NEW YORK ( TheStreet) -- This week, a month after I wrote "Play With Zynga Games, Not Zynga Stock" shares in Zynga (ZNGA) soared after news the online game company had successfully recruited Don Mattrick as its new CEO. After trading in the mid $2.80s, shares are once again above $3, closing Tuesday at $3.27.
But how long will this last?
Active trading is generally bad for investors, but Zynga isn't an average stock. Wall Street views most stocks under $5 as bankruptcy candidates -- and with good reason. The street is littered with the corpses of portfolios that attempted to buy "value" under $5.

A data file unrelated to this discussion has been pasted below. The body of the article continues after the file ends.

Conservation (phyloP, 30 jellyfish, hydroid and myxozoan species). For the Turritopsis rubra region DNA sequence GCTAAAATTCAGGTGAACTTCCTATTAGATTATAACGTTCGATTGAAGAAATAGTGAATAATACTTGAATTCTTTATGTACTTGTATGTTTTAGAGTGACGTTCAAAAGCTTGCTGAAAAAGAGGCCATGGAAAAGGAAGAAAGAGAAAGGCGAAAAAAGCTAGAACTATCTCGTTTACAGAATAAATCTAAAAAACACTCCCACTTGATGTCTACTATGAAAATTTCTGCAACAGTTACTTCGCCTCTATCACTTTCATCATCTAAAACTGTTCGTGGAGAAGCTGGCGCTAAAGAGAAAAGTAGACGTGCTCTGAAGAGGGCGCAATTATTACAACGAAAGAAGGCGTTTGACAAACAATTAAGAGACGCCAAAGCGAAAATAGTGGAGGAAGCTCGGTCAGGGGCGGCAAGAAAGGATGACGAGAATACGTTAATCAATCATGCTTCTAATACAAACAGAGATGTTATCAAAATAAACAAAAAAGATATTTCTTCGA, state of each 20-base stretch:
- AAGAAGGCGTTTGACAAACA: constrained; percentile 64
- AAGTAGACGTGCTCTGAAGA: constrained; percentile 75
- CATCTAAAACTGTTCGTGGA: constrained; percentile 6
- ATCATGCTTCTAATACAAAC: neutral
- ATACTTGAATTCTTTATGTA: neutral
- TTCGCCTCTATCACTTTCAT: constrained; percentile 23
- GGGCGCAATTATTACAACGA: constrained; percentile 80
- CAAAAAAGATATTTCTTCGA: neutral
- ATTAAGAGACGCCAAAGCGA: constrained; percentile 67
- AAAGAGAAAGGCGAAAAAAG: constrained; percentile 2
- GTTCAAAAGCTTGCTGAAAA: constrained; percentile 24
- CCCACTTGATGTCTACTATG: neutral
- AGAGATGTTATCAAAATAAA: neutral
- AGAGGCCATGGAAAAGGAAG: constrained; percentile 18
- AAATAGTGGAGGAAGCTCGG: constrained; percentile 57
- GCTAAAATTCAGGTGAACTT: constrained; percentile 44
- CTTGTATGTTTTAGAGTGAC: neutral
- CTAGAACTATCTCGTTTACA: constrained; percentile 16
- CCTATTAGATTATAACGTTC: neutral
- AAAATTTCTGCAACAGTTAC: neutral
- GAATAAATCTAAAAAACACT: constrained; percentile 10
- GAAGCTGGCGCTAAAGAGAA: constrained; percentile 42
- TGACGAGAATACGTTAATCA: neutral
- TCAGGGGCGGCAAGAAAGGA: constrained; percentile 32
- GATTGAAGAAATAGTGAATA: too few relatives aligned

I suggest that investors use this week's price spike to take some money off the table. It's not that I think Mattrick isn't an effective leader or that he can't turn the company around. Mattrick led Microsoft's (MSFT) highly successful Xbox division. Clearly he's an outstanding choice and Zynga's shareholders are lucky that he agreed to give up his summer and start almost immediately.The problem shareholders face is bigger than one man. Mattrick needs time to assess leadership and/or install new C-suite members. Finding a way to shift Zynga's foundation from sand to bedrock will also take time. Zynga is connected at the purse to Facebook (FB), and enjoys slightly greater negotiating leverage than our three-year old son has with my wife. Investors with even an elementary understanding of game theory can comprehend Facebook's ability to put Zynga in checkmate within at most two moves whenever it wants. Changes in command are nothing new, and we don't have to guess what the likely outcome is. Fortunately, we have a similar example as a road map: BlackBerry (BBRY) changed chiefs in January 2012, and it turned out that Thorsten Heins was another A-list CEO who took the helm of a tech company circling the drain. I have many, but please read my last BlackBerry article titled "BlackBerry Hits Iceberg in June." News of Heins' taking control moved shares higher at first, but gravity is a bitch and restraining a waterfall is an arduous task for one person. The specific underlying problems of both companies are worlds apart, but the fundamental issues are the same.
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